It all started with a question on the Forest Knolls Yahoo Group about the brightly-colored paint-spots above the drain covers in our neighborhood. What were they?
Donna Chong responded. “Ever since the threat of West Nile Virus, San Francisco has been putting something in the sewers to keep the mosquitos from multiplying. The program has been going on for about 2 years. The paint indicates that these sewers have been treated and a new color spray is applied after each treatment. I am not sure how often they are treated but it is pretty frequent.”
Later, she added: “I personally am very glad they have the program. Our house borders a long drain and several catch basins that were a breeding ground for mosquitos. There were so many that we slept every night with a mosquito net!”
Someone else expressed a concern about dragonflies, wondering if they might be affected as well as the mosquitoes.
There was a sign on the pumphouse, she said, that indicated the treatment they were using, and we promised to check it out. Here it is:
They use Bt (a bacillus that kills mosquitoes) and liquid soap, up to once a week. (Another source said once a month, from late spring through fall, but that was in 2005 and they may have changed the regime.)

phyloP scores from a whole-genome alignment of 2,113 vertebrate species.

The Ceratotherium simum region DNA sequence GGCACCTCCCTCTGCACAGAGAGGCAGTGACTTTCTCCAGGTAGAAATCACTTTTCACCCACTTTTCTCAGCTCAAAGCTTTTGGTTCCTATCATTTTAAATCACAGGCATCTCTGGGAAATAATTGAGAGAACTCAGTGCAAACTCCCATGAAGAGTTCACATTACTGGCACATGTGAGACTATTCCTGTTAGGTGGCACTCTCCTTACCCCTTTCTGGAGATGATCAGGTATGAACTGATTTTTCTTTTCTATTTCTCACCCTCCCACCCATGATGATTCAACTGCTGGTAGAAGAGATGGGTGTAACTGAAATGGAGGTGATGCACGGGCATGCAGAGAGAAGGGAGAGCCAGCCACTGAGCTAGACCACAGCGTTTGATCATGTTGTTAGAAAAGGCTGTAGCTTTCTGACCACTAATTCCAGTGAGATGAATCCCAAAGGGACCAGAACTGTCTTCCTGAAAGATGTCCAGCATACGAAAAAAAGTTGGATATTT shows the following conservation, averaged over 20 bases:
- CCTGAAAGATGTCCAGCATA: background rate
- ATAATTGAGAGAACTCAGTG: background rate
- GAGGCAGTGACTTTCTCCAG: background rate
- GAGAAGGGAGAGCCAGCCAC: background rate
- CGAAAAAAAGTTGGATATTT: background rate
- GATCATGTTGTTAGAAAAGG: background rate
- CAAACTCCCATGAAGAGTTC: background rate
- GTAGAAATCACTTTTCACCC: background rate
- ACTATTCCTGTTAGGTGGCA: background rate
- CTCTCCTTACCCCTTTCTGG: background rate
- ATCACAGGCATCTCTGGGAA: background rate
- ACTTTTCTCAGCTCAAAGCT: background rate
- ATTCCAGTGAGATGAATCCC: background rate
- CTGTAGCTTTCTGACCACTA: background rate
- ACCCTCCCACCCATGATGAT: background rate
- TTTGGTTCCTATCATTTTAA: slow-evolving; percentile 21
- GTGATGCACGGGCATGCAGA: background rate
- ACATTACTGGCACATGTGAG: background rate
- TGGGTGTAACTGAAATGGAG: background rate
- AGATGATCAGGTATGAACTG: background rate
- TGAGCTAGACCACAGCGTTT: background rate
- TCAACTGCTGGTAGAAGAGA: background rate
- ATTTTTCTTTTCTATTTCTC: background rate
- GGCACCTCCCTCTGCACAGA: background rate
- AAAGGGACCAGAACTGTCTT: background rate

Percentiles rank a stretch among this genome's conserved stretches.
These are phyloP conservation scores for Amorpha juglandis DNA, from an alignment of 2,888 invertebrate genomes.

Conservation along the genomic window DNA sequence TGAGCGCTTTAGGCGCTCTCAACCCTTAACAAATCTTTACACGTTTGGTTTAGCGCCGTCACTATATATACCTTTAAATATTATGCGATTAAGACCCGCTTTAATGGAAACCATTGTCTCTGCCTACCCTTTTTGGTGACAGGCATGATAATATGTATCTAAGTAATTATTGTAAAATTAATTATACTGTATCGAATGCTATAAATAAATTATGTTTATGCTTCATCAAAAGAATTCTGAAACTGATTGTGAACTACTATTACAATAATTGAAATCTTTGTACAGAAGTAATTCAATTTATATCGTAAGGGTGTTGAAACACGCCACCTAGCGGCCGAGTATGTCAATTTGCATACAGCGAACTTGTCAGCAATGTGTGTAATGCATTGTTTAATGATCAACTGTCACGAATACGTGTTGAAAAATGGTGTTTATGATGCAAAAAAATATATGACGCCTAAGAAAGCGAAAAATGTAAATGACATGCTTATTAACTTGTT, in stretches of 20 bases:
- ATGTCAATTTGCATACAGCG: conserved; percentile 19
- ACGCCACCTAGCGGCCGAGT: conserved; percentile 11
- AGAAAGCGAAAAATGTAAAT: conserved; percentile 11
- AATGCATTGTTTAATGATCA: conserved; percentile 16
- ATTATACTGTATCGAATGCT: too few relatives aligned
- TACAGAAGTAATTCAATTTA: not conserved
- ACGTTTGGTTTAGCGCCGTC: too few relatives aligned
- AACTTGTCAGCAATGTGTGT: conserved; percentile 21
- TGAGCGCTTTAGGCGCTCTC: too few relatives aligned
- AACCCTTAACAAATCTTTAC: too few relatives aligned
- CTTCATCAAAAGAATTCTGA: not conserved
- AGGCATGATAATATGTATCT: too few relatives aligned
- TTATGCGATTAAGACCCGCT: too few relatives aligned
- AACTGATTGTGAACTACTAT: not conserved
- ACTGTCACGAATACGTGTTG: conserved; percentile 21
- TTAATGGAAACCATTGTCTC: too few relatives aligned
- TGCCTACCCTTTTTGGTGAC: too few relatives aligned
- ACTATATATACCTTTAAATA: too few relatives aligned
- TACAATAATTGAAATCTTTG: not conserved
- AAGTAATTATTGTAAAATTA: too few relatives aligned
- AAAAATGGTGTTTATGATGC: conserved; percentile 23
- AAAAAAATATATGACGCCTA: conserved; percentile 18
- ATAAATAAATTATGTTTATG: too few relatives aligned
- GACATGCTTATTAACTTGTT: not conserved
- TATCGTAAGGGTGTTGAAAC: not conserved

Bt dunks are what pond-owners are advised to put in their ponds to prevent mozzies from breeding there. As pesticides go, it’s pretty mild because it’s a bacillus and not a chemical. It’s more eco-friendly than the larvicides that some other cities use.
Can it affect dragonflies? We’re guessing that unlike mosquitoes, dragonflies don’t breed in the catch basins. They’re supposed to like lakes with vegetation, even garden ponds (some kinds prefer streams). One site we checked specifically recommended Bt Mosquito Dunks in garden ponds because it doesn’t harm dragonflies. So they may not be directly affected.
On the other hand, dragonflies eat mozzies, and if there aren’t any, they might not be doing as well. Also, there’s a possibility that some kind of herbicide or pesticide is getting in the places they do breed. Maybe Laguna Honda lake? It’s a possible site near our neighborhood.